While there's much discussion of the alleged benefits of marine parks, there doesn't seem to be much attention paid to the fact that recreational fishing results in bigger and more fish. Sounds crazy, I know, but results from surveys done in the recreational fishing havens – created by the removal of commercial fishing effort and paid for by the recreational fishing licence – show exactly that. More fish and bigger ones since the removal of the commercial nets. I'll spell it out even more clearly: Places where only recreational fishing is allowed mean there are more and bigger fish that there were before. This information was released by NSW Fisheries last year yet got no attention in the mainstream press. I didn't note any press releases from the Wilderness Society or the National Parks Association heralding this information as a positive for the environment and clapping the good old anglers on the back.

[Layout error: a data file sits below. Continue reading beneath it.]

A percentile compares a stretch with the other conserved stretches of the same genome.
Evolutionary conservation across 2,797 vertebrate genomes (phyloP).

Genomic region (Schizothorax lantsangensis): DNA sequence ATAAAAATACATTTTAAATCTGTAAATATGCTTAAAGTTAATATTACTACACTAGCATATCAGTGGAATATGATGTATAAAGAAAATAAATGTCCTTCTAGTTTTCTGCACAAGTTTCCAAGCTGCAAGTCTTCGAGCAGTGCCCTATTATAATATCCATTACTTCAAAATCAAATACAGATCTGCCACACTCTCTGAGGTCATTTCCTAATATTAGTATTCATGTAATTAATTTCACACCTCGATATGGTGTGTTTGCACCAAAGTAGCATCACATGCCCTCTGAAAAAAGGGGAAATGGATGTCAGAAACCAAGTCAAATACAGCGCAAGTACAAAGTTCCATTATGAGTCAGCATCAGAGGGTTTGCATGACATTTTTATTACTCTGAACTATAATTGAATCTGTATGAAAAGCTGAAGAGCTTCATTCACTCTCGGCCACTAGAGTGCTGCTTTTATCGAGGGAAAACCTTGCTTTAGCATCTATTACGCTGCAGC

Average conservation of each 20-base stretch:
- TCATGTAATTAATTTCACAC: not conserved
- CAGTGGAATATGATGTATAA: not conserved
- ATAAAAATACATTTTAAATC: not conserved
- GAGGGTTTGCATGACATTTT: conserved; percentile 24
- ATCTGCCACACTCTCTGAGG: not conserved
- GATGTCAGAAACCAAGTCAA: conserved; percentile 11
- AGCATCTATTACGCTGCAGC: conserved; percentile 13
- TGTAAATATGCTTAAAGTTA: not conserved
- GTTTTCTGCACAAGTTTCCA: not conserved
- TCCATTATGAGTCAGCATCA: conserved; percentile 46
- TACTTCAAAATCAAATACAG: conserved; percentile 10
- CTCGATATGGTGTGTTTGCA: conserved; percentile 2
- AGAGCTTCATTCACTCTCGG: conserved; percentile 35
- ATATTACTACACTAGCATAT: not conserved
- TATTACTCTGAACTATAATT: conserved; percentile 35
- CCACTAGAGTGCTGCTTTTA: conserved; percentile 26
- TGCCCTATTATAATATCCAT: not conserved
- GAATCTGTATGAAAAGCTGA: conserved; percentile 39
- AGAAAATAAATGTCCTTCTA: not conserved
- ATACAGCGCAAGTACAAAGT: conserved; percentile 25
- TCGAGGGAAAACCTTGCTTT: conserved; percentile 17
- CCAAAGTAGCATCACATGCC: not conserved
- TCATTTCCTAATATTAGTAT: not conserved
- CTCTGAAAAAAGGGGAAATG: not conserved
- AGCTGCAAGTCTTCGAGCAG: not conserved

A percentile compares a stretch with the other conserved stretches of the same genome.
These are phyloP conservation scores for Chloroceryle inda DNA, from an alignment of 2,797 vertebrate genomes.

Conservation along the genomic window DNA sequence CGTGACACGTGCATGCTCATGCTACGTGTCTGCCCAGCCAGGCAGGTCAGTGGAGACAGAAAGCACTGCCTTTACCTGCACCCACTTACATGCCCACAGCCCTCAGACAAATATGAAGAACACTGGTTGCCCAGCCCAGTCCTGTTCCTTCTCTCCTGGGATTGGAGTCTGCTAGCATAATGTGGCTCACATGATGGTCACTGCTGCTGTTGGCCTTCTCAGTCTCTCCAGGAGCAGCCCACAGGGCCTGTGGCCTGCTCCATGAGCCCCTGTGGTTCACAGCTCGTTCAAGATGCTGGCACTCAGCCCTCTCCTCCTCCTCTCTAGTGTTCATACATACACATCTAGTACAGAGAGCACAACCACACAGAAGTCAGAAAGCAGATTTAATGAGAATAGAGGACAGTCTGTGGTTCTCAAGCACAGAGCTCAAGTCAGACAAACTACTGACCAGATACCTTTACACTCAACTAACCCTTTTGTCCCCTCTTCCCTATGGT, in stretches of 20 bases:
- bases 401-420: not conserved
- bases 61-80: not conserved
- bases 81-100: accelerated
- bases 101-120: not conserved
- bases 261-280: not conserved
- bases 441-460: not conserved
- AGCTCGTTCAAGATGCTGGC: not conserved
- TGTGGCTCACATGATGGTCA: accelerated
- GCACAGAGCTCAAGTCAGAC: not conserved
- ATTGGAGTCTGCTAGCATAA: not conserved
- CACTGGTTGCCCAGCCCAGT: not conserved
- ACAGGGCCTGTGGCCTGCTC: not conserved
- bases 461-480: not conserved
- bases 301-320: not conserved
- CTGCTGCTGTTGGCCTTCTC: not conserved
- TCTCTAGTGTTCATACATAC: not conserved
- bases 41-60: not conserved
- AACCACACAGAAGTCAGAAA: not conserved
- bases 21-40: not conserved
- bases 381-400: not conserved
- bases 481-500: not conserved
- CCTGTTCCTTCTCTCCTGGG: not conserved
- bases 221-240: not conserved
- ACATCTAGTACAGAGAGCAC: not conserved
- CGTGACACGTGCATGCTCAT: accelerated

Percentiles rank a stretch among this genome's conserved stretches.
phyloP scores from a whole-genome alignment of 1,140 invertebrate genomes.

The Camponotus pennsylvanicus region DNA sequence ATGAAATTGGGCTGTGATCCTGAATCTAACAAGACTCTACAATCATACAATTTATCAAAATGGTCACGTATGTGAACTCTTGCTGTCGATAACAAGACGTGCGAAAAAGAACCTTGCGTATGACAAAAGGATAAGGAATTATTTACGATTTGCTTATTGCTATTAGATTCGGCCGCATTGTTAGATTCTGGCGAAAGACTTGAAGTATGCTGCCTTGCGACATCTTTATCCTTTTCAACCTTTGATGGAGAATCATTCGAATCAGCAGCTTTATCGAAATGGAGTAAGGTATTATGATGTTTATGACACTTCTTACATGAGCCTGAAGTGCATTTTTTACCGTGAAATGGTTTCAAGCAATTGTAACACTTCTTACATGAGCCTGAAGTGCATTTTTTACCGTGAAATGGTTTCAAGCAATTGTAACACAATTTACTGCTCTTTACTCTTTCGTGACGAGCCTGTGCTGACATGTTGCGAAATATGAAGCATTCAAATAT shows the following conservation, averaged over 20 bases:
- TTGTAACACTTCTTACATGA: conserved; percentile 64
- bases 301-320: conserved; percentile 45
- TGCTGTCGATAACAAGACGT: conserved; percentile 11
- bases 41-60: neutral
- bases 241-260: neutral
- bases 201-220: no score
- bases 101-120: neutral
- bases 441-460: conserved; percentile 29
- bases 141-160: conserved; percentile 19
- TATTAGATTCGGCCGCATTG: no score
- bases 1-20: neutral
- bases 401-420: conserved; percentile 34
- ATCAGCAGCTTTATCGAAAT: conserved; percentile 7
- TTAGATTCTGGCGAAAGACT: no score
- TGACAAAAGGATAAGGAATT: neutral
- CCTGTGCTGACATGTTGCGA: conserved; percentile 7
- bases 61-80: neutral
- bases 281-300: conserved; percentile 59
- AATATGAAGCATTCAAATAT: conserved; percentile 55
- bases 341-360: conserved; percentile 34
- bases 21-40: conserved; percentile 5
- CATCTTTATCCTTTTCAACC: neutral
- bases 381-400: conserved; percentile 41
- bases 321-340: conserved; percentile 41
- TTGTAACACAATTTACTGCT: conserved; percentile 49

Oddly enough, I also can't recall James Woodford, a self-confessed keen angler and the main environment writer for the Herald, commenting or reporting on this quite interesting material.

Woodford's article in Thursday's Herald certainly raised some valid points and exposed flaws in the culture of recreational fishing. The article also highlighted how poorly fisheries matters get reported in the mainstream press.

Woodford's comments on the garbage issue are but one side of the story. As someone who's obviously interested in fishing and fish stocks, I would have thought James Woodford could have made comment on the fact that more than 72 tonnes of striped marlin have been taken by commercial operators along the east coast in the past three months. More than 20 tonnes of marlin have been taken from James Woodford's home waters on the NSW Far South Coast . Government quite freely admits it has no idea how many striped marlin there are off NSW, yet 72 tonnes have been ripped out of the water, cut up and sent to either Japan or the Sydney Fish Markets. Worse, no one knows how many protected blue and black marlin have been caught and discarded as “by-catch” of the striped marlin fishery. Since commercial operators commonly shoot the marlin with high-powered rifles to avoid prolonged boatside battles, these “protected” marlin – which are supposed to be released unharmed – often don't survive the release procedure.